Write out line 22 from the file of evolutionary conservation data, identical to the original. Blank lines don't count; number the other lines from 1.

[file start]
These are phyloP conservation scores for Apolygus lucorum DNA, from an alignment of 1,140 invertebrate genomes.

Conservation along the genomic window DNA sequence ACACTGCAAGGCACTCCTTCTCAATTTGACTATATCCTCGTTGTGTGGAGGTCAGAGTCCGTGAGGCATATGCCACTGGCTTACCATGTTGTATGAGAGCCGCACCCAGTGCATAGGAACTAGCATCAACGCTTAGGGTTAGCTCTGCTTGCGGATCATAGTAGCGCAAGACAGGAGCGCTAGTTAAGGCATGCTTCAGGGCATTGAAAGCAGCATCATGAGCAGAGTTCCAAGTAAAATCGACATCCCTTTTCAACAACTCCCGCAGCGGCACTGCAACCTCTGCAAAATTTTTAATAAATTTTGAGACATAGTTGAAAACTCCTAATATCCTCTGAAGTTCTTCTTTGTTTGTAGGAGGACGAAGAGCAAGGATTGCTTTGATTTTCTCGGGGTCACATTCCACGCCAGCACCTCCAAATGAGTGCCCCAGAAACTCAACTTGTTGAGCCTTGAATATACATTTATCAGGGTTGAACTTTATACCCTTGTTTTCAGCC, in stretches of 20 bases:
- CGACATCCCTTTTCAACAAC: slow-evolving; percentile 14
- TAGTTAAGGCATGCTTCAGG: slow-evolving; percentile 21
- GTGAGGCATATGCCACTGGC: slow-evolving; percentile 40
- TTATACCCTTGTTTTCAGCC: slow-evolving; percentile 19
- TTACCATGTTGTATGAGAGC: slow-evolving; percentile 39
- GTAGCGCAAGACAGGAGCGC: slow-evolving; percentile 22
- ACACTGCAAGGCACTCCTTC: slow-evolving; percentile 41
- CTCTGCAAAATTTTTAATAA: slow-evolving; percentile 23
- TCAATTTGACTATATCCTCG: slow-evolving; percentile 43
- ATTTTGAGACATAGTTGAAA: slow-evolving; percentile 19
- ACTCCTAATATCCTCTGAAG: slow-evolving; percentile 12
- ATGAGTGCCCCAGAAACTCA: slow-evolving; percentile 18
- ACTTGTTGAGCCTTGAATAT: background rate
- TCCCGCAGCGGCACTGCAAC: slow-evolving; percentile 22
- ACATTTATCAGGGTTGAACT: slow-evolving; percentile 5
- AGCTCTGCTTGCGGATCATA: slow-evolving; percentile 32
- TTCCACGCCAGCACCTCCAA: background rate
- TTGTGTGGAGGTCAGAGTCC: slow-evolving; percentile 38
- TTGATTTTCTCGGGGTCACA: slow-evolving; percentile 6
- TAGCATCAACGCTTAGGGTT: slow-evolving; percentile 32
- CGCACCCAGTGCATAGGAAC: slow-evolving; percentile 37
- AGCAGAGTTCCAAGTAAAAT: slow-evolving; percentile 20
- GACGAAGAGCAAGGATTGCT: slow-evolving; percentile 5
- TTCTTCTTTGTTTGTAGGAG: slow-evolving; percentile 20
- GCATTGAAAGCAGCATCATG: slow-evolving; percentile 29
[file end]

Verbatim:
- TAGCATCAACGCTTAGGGTT: slow-evolving; percentile 32